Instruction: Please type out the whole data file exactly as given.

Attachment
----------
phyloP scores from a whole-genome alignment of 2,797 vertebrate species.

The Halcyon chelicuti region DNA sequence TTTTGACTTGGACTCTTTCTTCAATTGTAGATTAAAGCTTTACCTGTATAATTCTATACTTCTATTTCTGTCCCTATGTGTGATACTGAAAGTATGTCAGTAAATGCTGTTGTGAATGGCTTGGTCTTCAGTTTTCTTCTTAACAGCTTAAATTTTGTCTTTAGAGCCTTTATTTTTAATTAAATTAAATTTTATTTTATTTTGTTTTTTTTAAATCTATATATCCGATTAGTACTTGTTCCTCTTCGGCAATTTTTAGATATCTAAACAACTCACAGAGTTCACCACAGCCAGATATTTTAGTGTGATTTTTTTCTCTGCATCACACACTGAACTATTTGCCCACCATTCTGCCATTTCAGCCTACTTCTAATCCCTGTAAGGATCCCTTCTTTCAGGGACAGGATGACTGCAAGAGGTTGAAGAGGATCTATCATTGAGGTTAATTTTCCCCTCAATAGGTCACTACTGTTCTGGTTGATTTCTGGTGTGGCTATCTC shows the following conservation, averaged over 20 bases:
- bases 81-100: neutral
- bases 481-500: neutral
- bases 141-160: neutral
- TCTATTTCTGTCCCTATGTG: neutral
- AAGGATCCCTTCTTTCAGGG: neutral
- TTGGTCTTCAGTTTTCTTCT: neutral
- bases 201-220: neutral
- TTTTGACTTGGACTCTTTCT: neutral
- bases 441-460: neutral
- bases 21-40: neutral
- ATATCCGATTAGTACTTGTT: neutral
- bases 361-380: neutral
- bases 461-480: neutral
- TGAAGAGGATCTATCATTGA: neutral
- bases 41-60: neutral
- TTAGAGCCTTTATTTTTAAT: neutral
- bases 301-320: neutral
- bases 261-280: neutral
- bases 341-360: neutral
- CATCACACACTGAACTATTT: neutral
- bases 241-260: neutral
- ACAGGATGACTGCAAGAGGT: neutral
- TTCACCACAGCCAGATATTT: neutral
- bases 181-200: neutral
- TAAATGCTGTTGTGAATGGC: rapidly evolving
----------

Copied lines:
phyloP scores from a whole-genome alignment of 2,797 vertebrate species.

The Halcyon chelicuti region DNA sequence TTTTGACTTGGACTCTTTCTTCAATTGTAGATTAAAGCTTTACCTGTATAATTCTATACTTCTATTTCTGTCCCTATGTGTGATACTGAAAGTATGTCAGTAAATGCTGTTGTGAATGGCTTGGTCTTCAGTTTTCTTCTTAACAGCTTAAATTTTGTCTTTAGAGCCTTTATTTTTAATTAAATTAAATTTTATTTTATTTTGTTTTTTTTAAATCTATATATCCGATTAGTACTTGTTCCTCTTCGGCAATTTTTAGATATCTAAACAACTCACAGAGTTCACCACAGCCAGATATTTTAGTGTGATTTTTTTCTCTGCATCACACACTGAACTATTTGCCCACCATTCTGCCATTTCAGCCTACTTCTAATCCCTGTAAGGATCCCTTCTTTCAGGGACAGGATGACTGCAAGAGGTTGAAGAGGATCTATCATTGAGGTTAATTTTCCCCTCAATAGGTCACTACTGTTCTGGTTGATTTCTGGTGTGGCTATCTC shows the following conservation, averaged over 20 bases:
- bases 81-100: neutral
- bases 481-500: neutral
- bases 141-160: neutral
- TCTATTTCTGTCCCTATGTG: neutral
- AAGGATCCCTTCTTTCAGGG: neutral
- TTGGTCTTCAGTTTTCTTCT: neutral
- bases 201-220: neutral
- TTTTGACTTGGACTCTTTCT: neutral
- bases 441-460: neutral
- bases 21-40: neutral
- ATATCCGATTAGTACTTGTT: neutral
- bases 361-380: neutral
- bases 461-480: neutral
- TGAAGAGGATCTATCATTGA: neutral
- bases 41-60: neutral
- TTAGAGCCTTTATTTTTAAT: neutral
- bases 301-320: neutral
- bases 261-280: neutral
- bases 341-360: neutral
- CATCACACACTGAACTATTT: neutral
- bases 241-260: neutral
- ACAGGATGACTGCAAGAGGT: neutral
- TTCACCACAGCCAGATATTT: neutral
- bases 181-200: neutral
- TAAATGCTGTTGTGAATGGC: rapidly evolving